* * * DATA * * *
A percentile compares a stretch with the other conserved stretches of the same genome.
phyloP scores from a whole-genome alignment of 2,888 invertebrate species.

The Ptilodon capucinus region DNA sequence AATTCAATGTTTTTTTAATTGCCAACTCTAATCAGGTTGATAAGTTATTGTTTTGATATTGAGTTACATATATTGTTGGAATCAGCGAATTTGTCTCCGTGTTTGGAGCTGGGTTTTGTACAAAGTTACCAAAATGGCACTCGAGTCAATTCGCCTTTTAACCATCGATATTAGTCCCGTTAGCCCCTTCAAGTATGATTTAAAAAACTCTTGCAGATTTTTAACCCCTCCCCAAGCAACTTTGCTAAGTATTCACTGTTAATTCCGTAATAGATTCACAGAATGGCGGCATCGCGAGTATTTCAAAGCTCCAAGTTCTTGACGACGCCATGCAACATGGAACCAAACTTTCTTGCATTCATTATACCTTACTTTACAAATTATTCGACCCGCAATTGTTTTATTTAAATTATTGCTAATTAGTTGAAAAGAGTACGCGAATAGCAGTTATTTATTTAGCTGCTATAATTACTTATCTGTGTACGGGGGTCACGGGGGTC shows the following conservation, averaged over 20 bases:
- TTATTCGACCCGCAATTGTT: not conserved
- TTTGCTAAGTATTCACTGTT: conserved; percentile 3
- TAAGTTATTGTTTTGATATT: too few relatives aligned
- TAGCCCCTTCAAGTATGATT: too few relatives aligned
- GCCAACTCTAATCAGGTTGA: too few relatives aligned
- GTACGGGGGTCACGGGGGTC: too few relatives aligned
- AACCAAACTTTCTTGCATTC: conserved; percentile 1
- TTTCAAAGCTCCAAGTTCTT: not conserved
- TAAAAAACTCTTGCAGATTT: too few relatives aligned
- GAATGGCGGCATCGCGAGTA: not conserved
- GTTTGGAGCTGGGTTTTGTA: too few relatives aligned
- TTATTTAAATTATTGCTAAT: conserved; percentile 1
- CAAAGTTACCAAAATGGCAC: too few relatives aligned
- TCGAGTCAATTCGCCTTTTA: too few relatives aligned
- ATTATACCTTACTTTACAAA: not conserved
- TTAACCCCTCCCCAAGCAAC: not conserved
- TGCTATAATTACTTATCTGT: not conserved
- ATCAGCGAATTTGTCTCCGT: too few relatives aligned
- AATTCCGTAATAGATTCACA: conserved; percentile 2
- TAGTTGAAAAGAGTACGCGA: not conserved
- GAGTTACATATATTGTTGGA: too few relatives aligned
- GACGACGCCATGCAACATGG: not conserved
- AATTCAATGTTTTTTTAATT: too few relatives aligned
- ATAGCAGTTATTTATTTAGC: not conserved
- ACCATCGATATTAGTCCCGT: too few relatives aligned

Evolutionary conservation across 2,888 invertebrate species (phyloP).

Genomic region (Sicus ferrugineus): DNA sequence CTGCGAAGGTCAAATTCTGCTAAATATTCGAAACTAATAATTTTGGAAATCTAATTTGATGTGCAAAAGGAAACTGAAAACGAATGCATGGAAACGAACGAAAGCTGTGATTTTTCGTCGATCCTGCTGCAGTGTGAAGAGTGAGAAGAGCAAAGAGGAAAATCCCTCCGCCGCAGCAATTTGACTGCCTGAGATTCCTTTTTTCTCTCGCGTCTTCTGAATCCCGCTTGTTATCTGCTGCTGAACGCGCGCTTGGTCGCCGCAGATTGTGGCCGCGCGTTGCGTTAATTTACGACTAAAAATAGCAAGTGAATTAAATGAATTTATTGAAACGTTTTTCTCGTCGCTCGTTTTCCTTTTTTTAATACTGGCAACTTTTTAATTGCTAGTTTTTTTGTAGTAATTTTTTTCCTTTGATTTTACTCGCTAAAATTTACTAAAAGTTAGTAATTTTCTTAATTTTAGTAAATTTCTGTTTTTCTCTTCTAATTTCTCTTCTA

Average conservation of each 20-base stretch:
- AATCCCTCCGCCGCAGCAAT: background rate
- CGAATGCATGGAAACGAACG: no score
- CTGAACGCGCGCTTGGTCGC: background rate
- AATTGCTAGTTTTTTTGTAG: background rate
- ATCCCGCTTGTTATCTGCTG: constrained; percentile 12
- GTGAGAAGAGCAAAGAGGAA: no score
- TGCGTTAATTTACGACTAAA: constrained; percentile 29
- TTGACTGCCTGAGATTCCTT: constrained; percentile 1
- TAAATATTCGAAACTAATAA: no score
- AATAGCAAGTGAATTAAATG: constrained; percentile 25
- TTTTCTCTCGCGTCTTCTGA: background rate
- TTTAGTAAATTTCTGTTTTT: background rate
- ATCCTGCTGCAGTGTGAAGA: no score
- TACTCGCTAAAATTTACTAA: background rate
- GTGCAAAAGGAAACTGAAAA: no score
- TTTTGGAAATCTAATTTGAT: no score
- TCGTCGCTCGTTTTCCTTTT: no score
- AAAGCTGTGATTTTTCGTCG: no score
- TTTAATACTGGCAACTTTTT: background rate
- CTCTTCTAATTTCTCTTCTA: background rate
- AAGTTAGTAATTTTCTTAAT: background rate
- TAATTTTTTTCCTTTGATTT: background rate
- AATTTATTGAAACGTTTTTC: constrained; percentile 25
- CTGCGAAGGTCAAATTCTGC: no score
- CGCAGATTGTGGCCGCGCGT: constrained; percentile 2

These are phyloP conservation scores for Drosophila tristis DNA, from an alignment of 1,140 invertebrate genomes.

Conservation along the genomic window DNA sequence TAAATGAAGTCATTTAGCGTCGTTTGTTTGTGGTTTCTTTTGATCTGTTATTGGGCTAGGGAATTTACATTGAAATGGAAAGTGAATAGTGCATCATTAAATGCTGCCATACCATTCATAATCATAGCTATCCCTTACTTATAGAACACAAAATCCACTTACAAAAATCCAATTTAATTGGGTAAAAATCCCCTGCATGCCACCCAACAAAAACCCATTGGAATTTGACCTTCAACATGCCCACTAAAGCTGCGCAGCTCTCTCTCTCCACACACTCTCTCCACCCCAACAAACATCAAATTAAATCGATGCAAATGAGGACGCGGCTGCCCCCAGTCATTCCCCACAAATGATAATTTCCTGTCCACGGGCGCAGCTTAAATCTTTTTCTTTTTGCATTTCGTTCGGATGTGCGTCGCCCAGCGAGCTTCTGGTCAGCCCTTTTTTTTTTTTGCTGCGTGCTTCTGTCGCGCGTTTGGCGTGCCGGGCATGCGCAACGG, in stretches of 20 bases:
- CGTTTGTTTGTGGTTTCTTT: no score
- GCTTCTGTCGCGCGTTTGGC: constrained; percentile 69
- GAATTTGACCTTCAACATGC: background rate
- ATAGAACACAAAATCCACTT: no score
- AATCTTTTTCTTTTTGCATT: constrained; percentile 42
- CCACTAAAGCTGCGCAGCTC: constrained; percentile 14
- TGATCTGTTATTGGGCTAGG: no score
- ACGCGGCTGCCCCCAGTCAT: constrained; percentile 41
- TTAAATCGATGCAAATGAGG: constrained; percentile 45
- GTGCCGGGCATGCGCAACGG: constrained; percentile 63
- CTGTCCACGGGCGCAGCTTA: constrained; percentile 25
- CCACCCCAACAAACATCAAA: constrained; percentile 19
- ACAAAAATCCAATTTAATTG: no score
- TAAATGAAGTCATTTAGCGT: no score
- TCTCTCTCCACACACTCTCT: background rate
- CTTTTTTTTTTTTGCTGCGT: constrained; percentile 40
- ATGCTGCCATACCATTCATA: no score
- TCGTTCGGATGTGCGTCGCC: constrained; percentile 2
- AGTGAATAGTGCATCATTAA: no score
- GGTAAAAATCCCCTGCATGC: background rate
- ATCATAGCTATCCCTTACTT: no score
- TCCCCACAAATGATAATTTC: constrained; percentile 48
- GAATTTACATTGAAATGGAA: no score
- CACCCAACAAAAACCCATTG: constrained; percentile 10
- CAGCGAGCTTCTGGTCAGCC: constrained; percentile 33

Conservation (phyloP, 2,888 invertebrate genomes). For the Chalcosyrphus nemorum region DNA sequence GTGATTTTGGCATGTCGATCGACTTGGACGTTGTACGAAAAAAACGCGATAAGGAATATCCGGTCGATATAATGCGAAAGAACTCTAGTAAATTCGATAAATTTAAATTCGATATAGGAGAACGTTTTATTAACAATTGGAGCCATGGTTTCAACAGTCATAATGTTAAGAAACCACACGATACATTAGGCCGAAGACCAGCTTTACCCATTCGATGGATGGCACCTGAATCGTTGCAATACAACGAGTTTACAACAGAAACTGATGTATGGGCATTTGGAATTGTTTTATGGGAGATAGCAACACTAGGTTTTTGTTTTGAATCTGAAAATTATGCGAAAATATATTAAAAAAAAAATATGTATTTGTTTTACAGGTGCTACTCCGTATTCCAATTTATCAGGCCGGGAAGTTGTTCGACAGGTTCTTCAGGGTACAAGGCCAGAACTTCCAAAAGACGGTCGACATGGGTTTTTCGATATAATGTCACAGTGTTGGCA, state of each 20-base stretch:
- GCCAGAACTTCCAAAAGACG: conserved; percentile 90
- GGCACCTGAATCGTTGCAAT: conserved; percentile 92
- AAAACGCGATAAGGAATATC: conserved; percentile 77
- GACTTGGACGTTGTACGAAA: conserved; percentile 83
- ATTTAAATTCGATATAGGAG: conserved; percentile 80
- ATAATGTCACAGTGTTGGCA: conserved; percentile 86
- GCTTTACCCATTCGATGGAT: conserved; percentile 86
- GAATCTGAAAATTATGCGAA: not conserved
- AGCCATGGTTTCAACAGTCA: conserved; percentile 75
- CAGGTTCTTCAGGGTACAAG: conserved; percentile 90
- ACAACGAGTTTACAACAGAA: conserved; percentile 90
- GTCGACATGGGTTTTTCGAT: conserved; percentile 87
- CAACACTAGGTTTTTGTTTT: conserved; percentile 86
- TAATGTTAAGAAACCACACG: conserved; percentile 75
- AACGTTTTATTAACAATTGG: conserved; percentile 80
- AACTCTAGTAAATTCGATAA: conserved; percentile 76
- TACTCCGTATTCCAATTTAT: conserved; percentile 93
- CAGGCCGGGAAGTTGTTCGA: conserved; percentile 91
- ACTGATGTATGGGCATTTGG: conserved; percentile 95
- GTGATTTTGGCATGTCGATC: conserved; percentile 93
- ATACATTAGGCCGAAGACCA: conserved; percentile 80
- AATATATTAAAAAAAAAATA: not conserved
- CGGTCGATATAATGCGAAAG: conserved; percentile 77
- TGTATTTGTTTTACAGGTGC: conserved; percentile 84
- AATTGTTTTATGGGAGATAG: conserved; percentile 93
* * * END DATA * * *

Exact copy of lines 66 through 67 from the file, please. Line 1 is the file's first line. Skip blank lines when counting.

- ACGCGGCTGCCCCCAGTCAT: constrained; percentile 41
- TTAAATCGATGCAAATGAGG: constrained; percentile 45